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Investors mull impact of US Democrats win in 2020 elections

By Alexander Bueso

Date: Wednesday 09 Oct 2019

Investors mull impact of US Democrats win in 2020 elections

(Sharecast News) - A Democratic victory in the next US presidential elections could turn into a 'big headache' for the oil majors on both sides of the Atlantic, analysts at Berenberg said.

Among the potential policies being mooted by the various Democratic party candidates were, restrictions on fracking, higher taxes on producers or a 'Green New Deal' that would include "ambitious" targets for reducing carbon emissions.

Indeed, on 6 September, US Senator, Elizabeth Warren, said: "On my first day as president, I will sign an executive order that puts a total moratorium on all new fossil fuel leases for drilling offshore and on public lands. And I will ban fracking - everywhere."

Although such an initiative would face many legislative hurdles, under an extreme scenario with all fracking banned, US liquids production would slump from 18.5m barrels a day in 2020 to 14.5m b/d in 2022 and a roughly 6.0m b/d swing in its global oil outlook.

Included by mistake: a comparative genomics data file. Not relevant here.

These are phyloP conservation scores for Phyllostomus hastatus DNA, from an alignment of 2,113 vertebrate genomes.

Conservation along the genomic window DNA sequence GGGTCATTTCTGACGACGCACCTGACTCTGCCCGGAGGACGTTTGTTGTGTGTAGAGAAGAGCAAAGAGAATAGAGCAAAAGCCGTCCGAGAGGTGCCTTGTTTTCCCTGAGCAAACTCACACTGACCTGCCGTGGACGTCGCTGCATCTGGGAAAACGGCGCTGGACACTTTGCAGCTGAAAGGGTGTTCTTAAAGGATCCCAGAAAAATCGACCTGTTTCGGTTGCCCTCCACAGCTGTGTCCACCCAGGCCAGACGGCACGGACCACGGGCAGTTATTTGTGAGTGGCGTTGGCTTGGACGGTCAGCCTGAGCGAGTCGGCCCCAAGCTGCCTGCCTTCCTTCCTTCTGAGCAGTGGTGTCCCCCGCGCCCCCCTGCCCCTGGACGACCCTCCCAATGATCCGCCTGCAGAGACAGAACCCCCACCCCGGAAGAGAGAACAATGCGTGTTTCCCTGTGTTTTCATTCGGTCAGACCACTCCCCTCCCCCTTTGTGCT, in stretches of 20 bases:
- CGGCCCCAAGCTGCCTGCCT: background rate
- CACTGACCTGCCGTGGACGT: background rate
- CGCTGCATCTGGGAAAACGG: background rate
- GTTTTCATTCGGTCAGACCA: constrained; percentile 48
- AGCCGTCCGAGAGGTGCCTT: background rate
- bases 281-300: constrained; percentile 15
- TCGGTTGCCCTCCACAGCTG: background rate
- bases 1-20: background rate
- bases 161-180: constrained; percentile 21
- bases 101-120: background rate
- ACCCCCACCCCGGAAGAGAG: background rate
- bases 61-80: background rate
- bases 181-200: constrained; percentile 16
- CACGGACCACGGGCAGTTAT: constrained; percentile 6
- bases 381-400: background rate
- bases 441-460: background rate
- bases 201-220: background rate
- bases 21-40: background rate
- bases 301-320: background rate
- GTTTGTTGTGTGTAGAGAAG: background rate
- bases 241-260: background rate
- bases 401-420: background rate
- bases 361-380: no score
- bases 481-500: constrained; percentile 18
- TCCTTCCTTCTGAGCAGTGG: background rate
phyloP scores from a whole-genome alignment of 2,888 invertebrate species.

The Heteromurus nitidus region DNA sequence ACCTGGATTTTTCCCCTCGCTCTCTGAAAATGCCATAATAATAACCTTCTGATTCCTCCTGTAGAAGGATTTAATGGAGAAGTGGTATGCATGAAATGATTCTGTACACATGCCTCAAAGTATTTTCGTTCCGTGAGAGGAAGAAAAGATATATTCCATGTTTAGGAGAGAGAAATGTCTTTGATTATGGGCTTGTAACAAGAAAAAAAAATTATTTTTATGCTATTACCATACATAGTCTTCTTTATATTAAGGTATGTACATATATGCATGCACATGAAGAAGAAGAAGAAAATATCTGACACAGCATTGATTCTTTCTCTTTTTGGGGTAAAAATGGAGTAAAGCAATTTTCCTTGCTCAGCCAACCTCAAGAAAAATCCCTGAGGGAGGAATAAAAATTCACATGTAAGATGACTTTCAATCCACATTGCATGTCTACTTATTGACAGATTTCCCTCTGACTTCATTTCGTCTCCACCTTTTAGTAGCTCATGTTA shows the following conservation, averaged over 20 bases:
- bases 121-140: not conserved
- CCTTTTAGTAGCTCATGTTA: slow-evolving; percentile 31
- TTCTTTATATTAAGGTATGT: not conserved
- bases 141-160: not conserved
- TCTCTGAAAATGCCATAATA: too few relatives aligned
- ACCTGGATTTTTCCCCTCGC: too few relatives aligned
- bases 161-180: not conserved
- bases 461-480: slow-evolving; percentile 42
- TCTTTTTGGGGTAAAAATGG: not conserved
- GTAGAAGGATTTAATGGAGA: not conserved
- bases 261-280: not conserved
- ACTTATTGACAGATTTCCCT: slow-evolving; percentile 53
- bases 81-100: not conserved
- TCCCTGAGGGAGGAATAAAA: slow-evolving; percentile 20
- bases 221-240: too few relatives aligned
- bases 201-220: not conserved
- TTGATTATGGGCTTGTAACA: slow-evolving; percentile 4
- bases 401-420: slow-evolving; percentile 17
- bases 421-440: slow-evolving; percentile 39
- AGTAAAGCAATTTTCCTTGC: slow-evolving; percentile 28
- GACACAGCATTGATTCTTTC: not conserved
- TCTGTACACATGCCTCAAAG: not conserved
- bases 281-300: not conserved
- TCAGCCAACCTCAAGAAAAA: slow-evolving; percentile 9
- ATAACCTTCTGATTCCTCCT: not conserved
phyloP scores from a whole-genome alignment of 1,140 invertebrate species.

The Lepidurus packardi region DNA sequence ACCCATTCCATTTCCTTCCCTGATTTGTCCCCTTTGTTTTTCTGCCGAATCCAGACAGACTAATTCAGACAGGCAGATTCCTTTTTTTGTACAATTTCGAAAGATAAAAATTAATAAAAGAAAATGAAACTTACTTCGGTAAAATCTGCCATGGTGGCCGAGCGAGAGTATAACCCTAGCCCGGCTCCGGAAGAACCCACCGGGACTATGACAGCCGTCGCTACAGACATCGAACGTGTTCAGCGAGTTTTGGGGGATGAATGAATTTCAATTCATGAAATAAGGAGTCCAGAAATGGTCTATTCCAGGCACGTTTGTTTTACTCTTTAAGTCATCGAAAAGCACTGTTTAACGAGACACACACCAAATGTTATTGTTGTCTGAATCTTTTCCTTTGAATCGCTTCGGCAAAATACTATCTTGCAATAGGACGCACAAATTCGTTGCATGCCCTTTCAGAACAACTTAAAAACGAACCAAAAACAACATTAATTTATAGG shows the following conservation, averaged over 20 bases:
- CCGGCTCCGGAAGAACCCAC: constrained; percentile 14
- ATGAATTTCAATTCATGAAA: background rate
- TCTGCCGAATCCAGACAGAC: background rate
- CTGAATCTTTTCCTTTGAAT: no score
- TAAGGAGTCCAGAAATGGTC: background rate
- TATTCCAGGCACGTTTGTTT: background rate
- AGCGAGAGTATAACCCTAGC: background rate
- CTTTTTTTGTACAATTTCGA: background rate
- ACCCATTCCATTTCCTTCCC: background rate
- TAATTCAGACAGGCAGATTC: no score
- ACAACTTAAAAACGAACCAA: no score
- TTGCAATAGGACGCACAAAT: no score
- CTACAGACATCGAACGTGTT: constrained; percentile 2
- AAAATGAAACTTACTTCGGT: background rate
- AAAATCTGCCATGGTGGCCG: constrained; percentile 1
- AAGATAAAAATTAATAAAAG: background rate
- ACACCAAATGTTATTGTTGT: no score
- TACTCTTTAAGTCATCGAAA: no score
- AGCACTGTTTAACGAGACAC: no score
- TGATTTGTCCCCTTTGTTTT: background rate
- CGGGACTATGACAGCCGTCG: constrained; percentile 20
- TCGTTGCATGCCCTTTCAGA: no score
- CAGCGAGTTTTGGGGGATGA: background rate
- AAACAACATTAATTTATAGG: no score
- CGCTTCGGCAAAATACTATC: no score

More likely, the German broker said, were a combination of higher taxes and regulation, with the former possibly having a large impact on the economics of shale plays if the corporate tax rate moved above 30%.

Policies to curtail demand, such as Warren's suggestion that all car sales could be subject to a requirement that they be zero emission by 2030, could slash combined gasoline and diesel sales by 2.9m b/d below a business-as-usual scenario.

The geopolitical implications of a Democratic victory also needed to be taken into account, in so far as policy towards Iran and Venezuela could change.

"If the Iranian sanctions are relaxed, material incremental volumes (up to c2mb/d) could re-enter the market, offsetting any production impact from lower shale activity."

And Chevron and Exxon were both at "substantially" at risk from US unconventionals, the broker said, as their liquids production out to 2030 was likely to made up by at least 30% of shale volumes.

Shell, BP and Repsol also had "relatively high exposure" to US shale production, Berenberg said, while Total, OMV and Eni had little to no exposure.



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